1. Explain this apparently contradictory statement of Luther: “A Christian is a perfectly free lord of all, subject to none. A Christian is a perfectly dutiful servant of all, subject to all” (Luther’s Works, Vol. 31, p. 344).

2. Describe how each of the following passages, in a unique way, demonstrates the place of good works in the life of a Christian: Luke 19:1-10; John 15:1-8; Romans 6:1-14; Galatians 2:20,21; Ephesians 2:8-10.

3. Read Matthew 25:31-46. How might someone think Jesus is teaching salvation by works in these verses? How do we know that is not what Jesus is teaching?
 
ANNOUNCEMENTS
Sunday School: Sunday School will begin after Labor Day on September 11th.

Catechism Class: Catechism Class will begin on September 7th. 5th and 6th grade will have class from 4-5:30pm and the 7th and 8th graders will have class from 5:30-7pm.

TV: Church is looking to get rid of the old TV with mount If you are interested, please talk to pastor.
No More Wednesday Services: We will be discontinuing our mid-week service in Sep.

Fall Fest: Our annual Fall Fest will be on September 24th from 2-5pm. There are several ways you can help! One way is to attend. Having more people there makes the visitor feel more at ease. Second way is to invite a friend. They are more likely to come if you go with them. Third way is to host a booth for playing a game, face painting, selfie stand, etc.  Fourth way is to pray that God would use this as an arm into our community for bringing the lost back to his flock. For more information check the “How You Can Help” bulletin board.

To-Do List: There are some projects to do around church. Please take a look at the “How You Can Help” bulletin board and help with any project that you can.
  
 
Answers to “What it means to be truly Lutheran: Faith-Produced Good Works.
1. Explain this apparently contradictory statement of Luther: “A Christian is a perfectly free lord of all, subject to none. A Christian is a perfectly dutiful servant of all, subject to all” (Luther’s Works, Vol. 31, p. 344).
Christians are free from having to do anything to have forgiveness, life, and salvation (Galatians 5:1). These are free gifts from God, received through faith (Ephesians 2:8,9). Christians are set free from the demands of the law because Jesus fulfilled the law perfectly in our place (Romans 5:19) and suffered the curse of the law in our place (Galatians 3:13). We are children of God and heirs of eternal life. We can freely approach God our Father. We are no longer slaves to sin, death, and hell (Galatians 4:4-7).
Because Christians are perfectly free, forgiven children of God, we desire to serve God and follow his commands (Titus 2:11-14). We are called to serve God by serving others (Galatians 5:13). In our various callings in life, we love our neighbors as ourselves. We serve one another in love.
To summarize, when it comes to our justification, we are completely free—free from having to do anything to earn God’s favor, free from the curse of the law, free from death and hell. When it comes to our sanctification, our lives of good works, we are to live as the people God has made us. We are slaves of righteousness, bound to do good works, and serve the people in our lives (Ephesians 2:10; Romans 6:15-19).
2. Describe how each of the following passages, in a unique way, demonstrates the place of good works in the life of a Christian: Luke 19:1-10; John 15:1-8; Romans 6:1-14; Galatians 2:20,21; Ephesians 2:8-10.
● Luke 19:1-10—Zacchaeus demonstrates the spontaneous response and change of life from a Christian when he has been brought to faith. He wants to make amends. He wants to be generous. He wants to help others.
● John 15:1-8—Only Christians can do good works because only those with faith in Jesus can do works that are good in God’s sight. Christians can only do good works because they are connected to Jesus by faith, a faith worked and sustained through the gospel. Like branches connected to a vine, we are called to bear fruits of faith, good works. They are “good” because we are covered with the forgiveness and righteousness of Christ by faith. These fruits of faith give glory to God and are evidence of our faith.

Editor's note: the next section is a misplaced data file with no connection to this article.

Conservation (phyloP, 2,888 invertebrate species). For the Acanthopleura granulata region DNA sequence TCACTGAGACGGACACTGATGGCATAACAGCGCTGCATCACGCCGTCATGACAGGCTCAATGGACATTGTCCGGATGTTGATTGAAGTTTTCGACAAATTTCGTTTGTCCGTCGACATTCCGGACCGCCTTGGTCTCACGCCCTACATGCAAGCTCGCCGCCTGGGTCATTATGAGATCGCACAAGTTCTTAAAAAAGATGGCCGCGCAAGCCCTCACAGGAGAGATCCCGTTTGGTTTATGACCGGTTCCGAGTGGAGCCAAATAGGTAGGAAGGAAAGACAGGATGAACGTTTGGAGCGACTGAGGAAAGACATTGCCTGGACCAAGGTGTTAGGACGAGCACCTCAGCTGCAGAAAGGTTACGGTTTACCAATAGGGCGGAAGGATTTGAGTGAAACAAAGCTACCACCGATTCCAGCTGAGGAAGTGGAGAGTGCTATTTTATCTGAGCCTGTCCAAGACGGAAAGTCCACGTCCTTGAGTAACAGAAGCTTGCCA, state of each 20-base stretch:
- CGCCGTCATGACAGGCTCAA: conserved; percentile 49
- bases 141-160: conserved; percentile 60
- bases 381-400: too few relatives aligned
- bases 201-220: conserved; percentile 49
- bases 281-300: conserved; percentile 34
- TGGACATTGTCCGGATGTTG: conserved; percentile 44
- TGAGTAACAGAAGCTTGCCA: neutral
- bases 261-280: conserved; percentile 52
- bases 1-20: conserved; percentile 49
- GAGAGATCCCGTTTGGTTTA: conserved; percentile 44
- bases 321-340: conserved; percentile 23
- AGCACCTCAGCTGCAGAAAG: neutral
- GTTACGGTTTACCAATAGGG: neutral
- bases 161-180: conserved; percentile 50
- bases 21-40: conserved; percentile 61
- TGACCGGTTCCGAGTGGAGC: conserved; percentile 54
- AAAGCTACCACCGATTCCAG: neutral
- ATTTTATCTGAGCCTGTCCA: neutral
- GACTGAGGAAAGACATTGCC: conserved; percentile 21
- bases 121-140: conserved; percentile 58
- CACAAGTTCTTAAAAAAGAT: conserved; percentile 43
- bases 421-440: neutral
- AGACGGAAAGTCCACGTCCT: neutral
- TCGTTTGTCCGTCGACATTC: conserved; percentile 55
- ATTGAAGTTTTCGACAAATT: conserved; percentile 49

● Romans 6:1-14—Our sinful nature may be tempted to think that because we’re saved by grace alone we can live any way we want; we have a license to sin. But that would be misusing and cheapening God’s grace. We were baptized into Christ. We were buried and raised with him. We are now to be dead to sin and slaves to righteousness. Because of our baptism, we have a new life.
● Galatians 2:20,21—By faith in Christ, he lives in us. He loves us and gave himself up for us. Therefore, we strive to life for him, even as he lives in us. We live for him not to gain righteousness but to reflect Christ’s love.
● Ephesians 2:8-10—Our salvation is entirely God’s gift of grace. We receive this salvation through faith in Christ. This faith is also a gift of God’s grace. God has saved us for a purpose. We are God’s workmanship, his handiwork, created in Christ to do good works. And God puts opportunities to do good works in front of us every day.
3. Read Matthew 25:31-46. How might someone think Jesus is teaching salvation by works in these verses? How do we know that is not what Jesus is teaching?
It can seem like Jesus is teaching salvation by works because the King highlights all the good things that the sheep, the believers, did for the King. He points out the good things the goats, the unbelievers, failed to do.
This is not teaching salvation by works. The King gives to the sheep the inheritance of heaven. An inheritance is not earned by those receiving it but by someone else. This inheritance has been prepared for them by God. They receive it by faith. The good works that the King highlights are evidence of the faith in the hearts of Christians. Since this is a public judgment, he points to the public evidence. The sheep are even surprised that they were doing anything for the King. They were not doing these good things to earn anything. It is simply what they did as his believers. The unbelievers are condemned and cast out because of their unbelief, as evidenced by their lack of good work done for the King. Jesus is still teaching salvation by grace through faith; fruits of faith always follow as the evidence of faith in the heart.
 
Congregational Mission Statement:  The mission of Redeemer Evangelical Lutheran Church is to reach out with the saving gospel of Jesus Christ to call those who are lost, comfort those who mourn, rejoice with those who come to know and believe that Christ’s victory is their victory and to grow together in the grace and knowledge of our Lord Jesus Christ until the final victory is ours.